Greece to Open Acropolis Museum in June; Will Contain Over 4,000 Ancient Works

ATHENS, Greece – The long-awaited museum where Greece hopes to one day display the Elgin Marbles alongside other ancient masterpieces from the Acropolis will be inaugurated this summer.

Culture Minister Antonis Samaras said Friday the opening ceremony will be held on June 20. Initially, Greece had planned to open the New Acropolis Museum ahead of the 2004 Athens Olympics.

Crouching at the foot of the Acropolis, the new glass and concrete museum is the centerpiece of Greece's campaign for the return of the Elgin — or Parthenon — Marbles from the British Museum in London.

The British Museum has repeatedly refused to relinquish the 2,500-year-old sculptures, which formed part of the Parthenon Temple's decoration until Scottish diplomat Lord Elgin removed them to Britain 200 years ago. At the time, Greece was still an unwilling part of the Ottoman Empire.

The British Museum argues that it legally acquired the Marbles, which form an integral part of its collection and are easily accessible to visitors from all over the world.

But Greek officials say the 129 million-euro ($166 million) new building will allow all the surviving Parthenon sculptures to be displayed together — with the 5th century B.C. temple appearing as a backdrop through glass walls.

Samaras provided no details on the opening ceremony, but in light of the global economic downturn, Greece has scrapped earlier plans for a ?6 million ($7.7 million) extravaganza.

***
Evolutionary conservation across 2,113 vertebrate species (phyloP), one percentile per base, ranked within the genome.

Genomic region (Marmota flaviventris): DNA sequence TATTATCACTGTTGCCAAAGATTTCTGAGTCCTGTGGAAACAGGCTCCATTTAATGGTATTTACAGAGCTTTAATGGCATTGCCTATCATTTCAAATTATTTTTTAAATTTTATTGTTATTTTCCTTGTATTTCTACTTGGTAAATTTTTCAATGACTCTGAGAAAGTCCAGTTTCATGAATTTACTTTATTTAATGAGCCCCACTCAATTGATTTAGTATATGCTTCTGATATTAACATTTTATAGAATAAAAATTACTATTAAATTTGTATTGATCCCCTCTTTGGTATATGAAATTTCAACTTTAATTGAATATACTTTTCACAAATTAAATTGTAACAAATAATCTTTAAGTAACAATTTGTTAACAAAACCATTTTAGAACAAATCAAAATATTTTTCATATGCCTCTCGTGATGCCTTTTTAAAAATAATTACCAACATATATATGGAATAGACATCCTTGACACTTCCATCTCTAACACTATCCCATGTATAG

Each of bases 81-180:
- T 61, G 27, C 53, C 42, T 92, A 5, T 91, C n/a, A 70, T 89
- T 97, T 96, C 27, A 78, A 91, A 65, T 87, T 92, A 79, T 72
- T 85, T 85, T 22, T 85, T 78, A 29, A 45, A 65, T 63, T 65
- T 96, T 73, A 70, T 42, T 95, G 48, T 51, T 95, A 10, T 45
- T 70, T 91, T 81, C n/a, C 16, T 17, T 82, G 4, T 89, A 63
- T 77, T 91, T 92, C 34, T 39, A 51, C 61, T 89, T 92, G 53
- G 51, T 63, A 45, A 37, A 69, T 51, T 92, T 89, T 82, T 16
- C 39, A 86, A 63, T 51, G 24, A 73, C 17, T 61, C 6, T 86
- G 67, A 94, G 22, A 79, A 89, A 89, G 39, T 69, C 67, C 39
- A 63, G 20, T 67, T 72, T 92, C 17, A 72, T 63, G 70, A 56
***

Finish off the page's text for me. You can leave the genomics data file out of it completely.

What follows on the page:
"We are cutting spending where we can," Samaras said.

Designed by U.S.-based architect Bernard Tschumi in collaboration with Greece's Michalis Photiadis, the new museum will contain more than 4,000 ancient works in 215,000 square feet (20,000 square meters) of display space.

The project has been dogged by repeated delays and criticized for its size and proximity to the Acropolis — a U.N. world heritage site.

Construction work disrupted an entire neighborhood of ancient and early Christian Athens, prompting legal wrangling. Many of these ruins have been incorporated in the museum basement and are visible through glass panels.

A delicate operation to lift hundreds of statues from an old museum on the Acropolis using cranes was completed in early 2008, prompting officials to promise an opening that September. But the final exhibition blueprint was only approved this week.

The Parthenon was built between 447-432 B.C., at the height of ancient Athens' glory, in honor of Athena, the city's patron goddess.

It survived virtually intact until a massive explosion caused by a Venetian cannon shot in 1687, when the Parthenon was being used a gunpowder warehouse by a Turkish garrison.

(Posting date 29 April 2009)

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